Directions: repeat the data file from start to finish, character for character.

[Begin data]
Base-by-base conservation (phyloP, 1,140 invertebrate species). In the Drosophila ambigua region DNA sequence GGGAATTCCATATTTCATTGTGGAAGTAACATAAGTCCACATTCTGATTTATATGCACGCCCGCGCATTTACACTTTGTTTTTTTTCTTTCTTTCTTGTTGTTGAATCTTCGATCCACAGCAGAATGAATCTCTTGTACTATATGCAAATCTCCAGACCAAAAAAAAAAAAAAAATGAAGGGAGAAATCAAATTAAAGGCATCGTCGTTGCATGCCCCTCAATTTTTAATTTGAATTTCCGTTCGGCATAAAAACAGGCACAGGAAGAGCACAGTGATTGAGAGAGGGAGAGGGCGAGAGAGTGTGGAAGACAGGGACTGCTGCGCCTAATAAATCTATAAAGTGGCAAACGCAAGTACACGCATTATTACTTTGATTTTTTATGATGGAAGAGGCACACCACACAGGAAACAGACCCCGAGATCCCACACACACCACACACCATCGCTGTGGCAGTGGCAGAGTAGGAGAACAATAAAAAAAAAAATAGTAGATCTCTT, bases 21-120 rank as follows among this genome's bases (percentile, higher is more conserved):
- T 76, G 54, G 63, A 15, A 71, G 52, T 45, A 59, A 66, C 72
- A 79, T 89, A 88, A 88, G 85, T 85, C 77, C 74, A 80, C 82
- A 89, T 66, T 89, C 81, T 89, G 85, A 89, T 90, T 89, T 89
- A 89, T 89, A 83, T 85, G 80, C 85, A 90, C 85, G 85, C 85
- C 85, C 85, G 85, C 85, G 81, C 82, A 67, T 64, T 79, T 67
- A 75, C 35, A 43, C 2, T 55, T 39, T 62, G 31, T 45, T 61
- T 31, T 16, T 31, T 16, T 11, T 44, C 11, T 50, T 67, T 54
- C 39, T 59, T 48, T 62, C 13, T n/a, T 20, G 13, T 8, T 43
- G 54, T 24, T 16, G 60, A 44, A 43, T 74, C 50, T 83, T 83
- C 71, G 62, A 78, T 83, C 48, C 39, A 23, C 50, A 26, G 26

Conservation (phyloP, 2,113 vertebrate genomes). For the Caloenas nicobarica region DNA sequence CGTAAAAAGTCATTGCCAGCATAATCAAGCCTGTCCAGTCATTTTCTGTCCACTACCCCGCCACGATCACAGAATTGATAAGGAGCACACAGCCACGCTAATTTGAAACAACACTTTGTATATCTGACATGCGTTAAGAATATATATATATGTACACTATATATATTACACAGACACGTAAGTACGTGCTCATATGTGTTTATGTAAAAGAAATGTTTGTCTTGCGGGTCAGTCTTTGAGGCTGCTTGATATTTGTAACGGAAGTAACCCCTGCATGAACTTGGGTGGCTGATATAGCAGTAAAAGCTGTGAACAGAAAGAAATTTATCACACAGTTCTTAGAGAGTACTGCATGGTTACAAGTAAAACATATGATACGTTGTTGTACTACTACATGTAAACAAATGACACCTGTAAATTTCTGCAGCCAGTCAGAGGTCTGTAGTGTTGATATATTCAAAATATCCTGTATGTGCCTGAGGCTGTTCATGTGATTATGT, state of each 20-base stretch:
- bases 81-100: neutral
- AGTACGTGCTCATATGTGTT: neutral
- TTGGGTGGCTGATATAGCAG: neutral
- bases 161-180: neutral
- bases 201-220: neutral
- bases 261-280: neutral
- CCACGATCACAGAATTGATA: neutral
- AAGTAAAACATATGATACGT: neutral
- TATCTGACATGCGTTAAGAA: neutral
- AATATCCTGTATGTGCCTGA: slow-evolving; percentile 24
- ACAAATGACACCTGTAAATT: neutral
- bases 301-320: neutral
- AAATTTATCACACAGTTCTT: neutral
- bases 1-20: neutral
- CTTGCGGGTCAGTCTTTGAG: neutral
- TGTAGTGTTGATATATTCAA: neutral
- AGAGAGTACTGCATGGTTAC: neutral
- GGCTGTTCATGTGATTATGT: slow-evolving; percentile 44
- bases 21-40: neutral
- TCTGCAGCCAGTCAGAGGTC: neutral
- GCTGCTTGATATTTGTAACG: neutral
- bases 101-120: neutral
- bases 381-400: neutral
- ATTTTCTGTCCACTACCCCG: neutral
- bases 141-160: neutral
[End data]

Base-by-base conservation (phyloP, 1,140 invertebrate species). In the Drosophila ambigua region DNA sequence GGGAATTCCATATTTCATTGTGGAAGTAACATAAGTCCACATTCTGATTTATATGCACGCCCGCGCATTTACACTTTGTTTTTTTTCTTTCTTTCTTGTTGTTGAATCTTCGATCCACAGCAGAATGAATCTCTTGTACTATATGCAAATCTCCAGACCAAAAAAAAAAAAAAAATGAAGGGAGAAATCAAATTAAAGGCATCGTCGTTGCATGCCCCTCAATTTTTAATTTGAATTTCCGTTCGGCATAAAAACAGGCACAGGAAGAGCACAGTGATTGAGAGAGGGAGAGGGCGAGAGAGTGTGGAAGACAGGGACTGCTGCGCCTAATAAATCTATAAAGTGGCAAACGCAAGTACACGCATTATTACTTTGATTTTTTATGATGGAAGAGGCACACCACACAGGAAACAGACCCCGAGATCCCACACACACCACACACCATCGCTGTGGCAGTGGCAGAGTAGGAGAACAATAAAAAAAAAAATAGTAGATCTCTT, bases 21-120 rank as follows among this genome's bases (percentile, higher is more conserved):
- T 76, G 54, G 63, A 15, A 71, G 52, T 45, A 59, A 66, C 72
- A 79, T 89, A 88, A 88, G 85, T 85, C 77, C 74, A 80, C 82
- A 89, T 66, T 89, C 81, T 89, G 85, A 89, T 90, T 89, T 89
- A 89, T 89, A 83, T 85, G 80, C 85, A 90, C 85, G 85, C 85
- C 85, C 85, G 85, C 85, G 81, C 82, A 67, T 64, T 79, T 67
- A 75, C 35, A 43, C 2, T 55, T 39, T 62, G 31, T 45, T 61
- T 31, T 16, T 31, T 16, T 11, T 44, C 11, T 50, T 67, T 54
- C 39, T 59, T 48, T 62, C 13, T n/a, T 20, G 13, T 8, T 43
- G 54, T 24, T 16, G 60, A 44, A 43, T 74, C 50, T 83, T 83
- C 71, G 62, A 78, T 83, C 48, C 39, A 23, C 50, A 26, G 26

Conservation (phyloP, 2,113 vertebrate genomes). For the Caloenas nicobarica region DNA sequence CGTAAAAAGTCATTGCCAGCATAATCAAGCCTGTCCAGTCATTTTCTGTCCACTACCCCGCCACGATCACAGAATTGATAAGGAGCACACAGCCACGCTAATTTGAAACAACACTTTGTATATCTGACATGCGTTAAGAATATATATATATGTACACTATATATATTACACAGACACGTAAGTACGTGCTCATATGTGTTTATGTAAAAGAAATGTTTGTCTTGCGGGTCAGTCTTTGAGGCTGCTTGATATTTGTAACGGAAGTAACCCCTGCATGAACTTGGGTGGCTGATATAGCAGTAAAAGCTGTGAACAGAAAGAAATTTATCACACAGTTCTTAGAGAGTACTGCATGGTTACAAGTAAAACATATGATACGTTGTTGTACTACTACATGTAAACAAATGACACCTGTAAATTTCTGCAGCCAGTCAGAGGTCTGTAGTGTTGATATATTCAAAATATCCTGTATGTGCCTGAGGCTGTTCATGTGATTATGT, state of each 20-base stretch:
- bases 81-100: neutral
- AGTACGTGCTCATATGTGTT: neutral
- TTGGGTGGCTGATATAGCAG: neutral
- bases 161-180: neutral
- bases 201-220: neutral
- bases 261-280: neutral
- CCACGATCACAGAATTGATA: neutral
- AAGTAAAACATATGATACGT: neutral
- TATCTGACATGCGTTAAGAA: neutral
- AATATCCTGTATGTGCCTGA: slow-evolving; percentile 24
- ACAAATGACACCTGTAAATT: neutral
- bases 301-320: neutral
- AAATTTATCACACAGTTCTT: neutral
- bases 1-20: neutral
- CTTGCGGGTCAGTCTTTGAG: neutral
- TGTAGTGTTGATATATTCAA: neutral
- AGAGAGTACTGCATGGTTAC: neutral
- GGCTGTTCATGTGATTATGT: slow-evolving; percentile 44
- bases 21-40: neutral
- TCTGCAGCCAGTCAGAGGTC: neutral
- GCTGCTTGATATTTGTAACG: neutral
- bases 101-120: neutral
- bases 381-400: neutral
- ATTTTCTGTCCACTACCCCG: neutral
- bases 141-160: neutral